I am one of the poets in the GROG group. I've always enjoyed rhyme. My favorite childhood books were rhyming ones.
|One of my favorites is missing -- |
MISS TWIGGLEY'S TREE
by Dorothea Warren Fox
As an adult, my love of rhyme continues and my collection builds.
|Only a small part of my poetry collection.|
And so my first suggestion to hopeful poets is, before you start your poetry-writing engines, prime the pump. Check out a stack of children's poetry collections. Read, read, read! How do the words feel in your mouth? Smooth? Jumpy? What phrases jump out? Revel in the author's word choices.
You can also find books about writing poetry. For all beginners (child and adult alike), I recommend those that are written for children. They boil poetry down to its basic elements and give wonderful examples. I've chosen poetry forms from three of these books to get you started.
From KNOCK AT A STAR: A CHILD'S INTRODUCTION TO POETRY by X.J. Kennedy
A Takeoff Poem (or Parody)
Choose a rhyme that you already know and make some changes to it. Kennedy gives the example of the common childhood verse, "Twinkle, Twinkle, Little Star." Author Lewis Carroll changed "star" to "bat" and rewrote the rhyme:
Twinkle, twinkle, little bat!
How I wonder where you're at!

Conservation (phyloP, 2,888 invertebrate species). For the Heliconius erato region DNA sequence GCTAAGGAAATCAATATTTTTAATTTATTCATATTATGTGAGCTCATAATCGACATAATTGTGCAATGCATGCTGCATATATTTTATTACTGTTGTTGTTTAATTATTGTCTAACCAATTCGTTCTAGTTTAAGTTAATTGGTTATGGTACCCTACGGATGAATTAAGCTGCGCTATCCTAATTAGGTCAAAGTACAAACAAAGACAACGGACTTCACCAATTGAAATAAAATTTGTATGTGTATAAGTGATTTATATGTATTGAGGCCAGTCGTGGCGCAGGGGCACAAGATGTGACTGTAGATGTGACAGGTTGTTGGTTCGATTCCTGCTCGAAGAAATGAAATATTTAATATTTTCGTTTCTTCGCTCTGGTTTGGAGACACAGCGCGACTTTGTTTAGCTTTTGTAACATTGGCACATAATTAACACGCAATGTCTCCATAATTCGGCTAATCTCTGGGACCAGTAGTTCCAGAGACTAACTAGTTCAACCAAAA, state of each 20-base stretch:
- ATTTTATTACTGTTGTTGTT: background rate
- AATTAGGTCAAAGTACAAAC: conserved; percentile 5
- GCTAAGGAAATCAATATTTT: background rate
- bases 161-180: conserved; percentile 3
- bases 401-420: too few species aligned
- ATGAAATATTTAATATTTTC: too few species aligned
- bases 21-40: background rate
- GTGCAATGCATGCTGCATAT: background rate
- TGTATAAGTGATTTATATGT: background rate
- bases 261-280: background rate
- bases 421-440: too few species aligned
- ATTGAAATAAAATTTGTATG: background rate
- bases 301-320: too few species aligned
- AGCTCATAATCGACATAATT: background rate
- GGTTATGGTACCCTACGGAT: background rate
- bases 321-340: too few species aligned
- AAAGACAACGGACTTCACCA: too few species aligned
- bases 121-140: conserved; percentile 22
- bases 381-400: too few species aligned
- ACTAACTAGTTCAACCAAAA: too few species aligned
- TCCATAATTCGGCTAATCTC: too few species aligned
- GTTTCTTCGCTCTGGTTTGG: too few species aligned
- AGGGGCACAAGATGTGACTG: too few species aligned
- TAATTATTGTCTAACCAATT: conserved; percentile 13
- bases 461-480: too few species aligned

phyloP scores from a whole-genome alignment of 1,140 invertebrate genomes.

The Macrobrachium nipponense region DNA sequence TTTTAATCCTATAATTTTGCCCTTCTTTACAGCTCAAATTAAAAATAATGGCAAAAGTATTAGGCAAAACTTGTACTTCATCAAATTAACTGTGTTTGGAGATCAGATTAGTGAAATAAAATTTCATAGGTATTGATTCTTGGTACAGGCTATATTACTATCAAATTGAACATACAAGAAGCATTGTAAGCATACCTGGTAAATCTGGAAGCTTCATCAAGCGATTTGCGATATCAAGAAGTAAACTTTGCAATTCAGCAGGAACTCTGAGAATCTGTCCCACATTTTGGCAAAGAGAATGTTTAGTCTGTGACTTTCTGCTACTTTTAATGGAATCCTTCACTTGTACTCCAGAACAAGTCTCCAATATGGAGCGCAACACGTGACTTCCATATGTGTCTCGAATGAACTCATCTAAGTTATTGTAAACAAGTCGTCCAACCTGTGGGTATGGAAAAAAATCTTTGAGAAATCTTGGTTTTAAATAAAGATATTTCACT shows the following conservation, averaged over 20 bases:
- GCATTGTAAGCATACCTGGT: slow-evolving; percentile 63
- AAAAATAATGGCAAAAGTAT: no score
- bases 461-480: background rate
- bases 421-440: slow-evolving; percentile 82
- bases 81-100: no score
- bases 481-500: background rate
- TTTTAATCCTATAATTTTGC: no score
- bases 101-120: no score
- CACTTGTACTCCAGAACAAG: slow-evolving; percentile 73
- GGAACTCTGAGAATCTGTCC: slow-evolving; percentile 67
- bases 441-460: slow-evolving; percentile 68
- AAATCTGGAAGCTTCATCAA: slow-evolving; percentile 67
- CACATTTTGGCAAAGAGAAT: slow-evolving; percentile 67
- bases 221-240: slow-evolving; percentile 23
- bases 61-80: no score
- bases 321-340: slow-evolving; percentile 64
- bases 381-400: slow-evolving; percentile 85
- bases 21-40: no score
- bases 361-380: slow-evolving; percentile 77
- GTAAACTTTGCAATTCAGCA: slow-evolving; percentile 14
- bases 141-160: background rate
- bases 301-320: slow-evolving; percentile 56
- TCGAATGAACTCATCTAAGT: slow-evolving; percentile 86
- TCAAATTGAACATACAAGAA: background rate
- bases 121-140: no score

Up above the world you fly.
Like a tea tray in the sky.
Because your brain is already familiar verse, it makes it easier to conform to the rhythm. Try Humpty Dumpty, I'm a Little Teapot, Little Miss Muffet, or another childhood favorite.
From HOW TO WRITE POETRY by Paul B. Janeczko
A List Poem
Try a free verse list poem. A free verse has no set rhythm or rhyme. Pick an interesting topic -- Janeczko includes "The Perfect Friend," "What Cats Do," or "How to Make a Rainbow." Write a list of anything and everything that comes to mind about your topic. Then read over your list. Can you narrow its focus? Maybe "What Cats Do" becomes "What Cats Do at Night." Which words or phrases seem to fit your topic best? Cross off those that are vague or unclear. Focus on word choice - use your thesaurus for more exact words. Try switching around the order of your list. How does the rhythm sound? Is there sense in how the reader moves from one thing on the list to another?
A wonderful example of a list poem is the picture book, THE QUIET BOOK by Deborah Underwood. The author lists all the different types of "quiet," such as "Coloring in the lines quiet," "Hide and seek quiet," and "Bedtime kiss quiet."
From POEM-MAKING: WAYS TO BEGIN WRITING POETRY by Myra Cohn Livingston
A haiku is a Japanese form with three lines and seventeen syllables. The first and third lines have five syllables and the second line has seven. Traditional haiku celebrate something in nature. Write in present tense, like it is happening right now. Keep the focus narrow. Livingston says to "present a picture of something you want your reader to think about further." She gives this example by Joso:
That duck, bobbing up
from the green deeps of a pond,
has seen something strange...
Choose your words well, with strong verbs and specific adjectives. Writing a powerful haiku takes time and lots of tweaking!
So, fellow GROGgers and other readers, are you ready to try your hand at some poetry? You can do it! Good luck!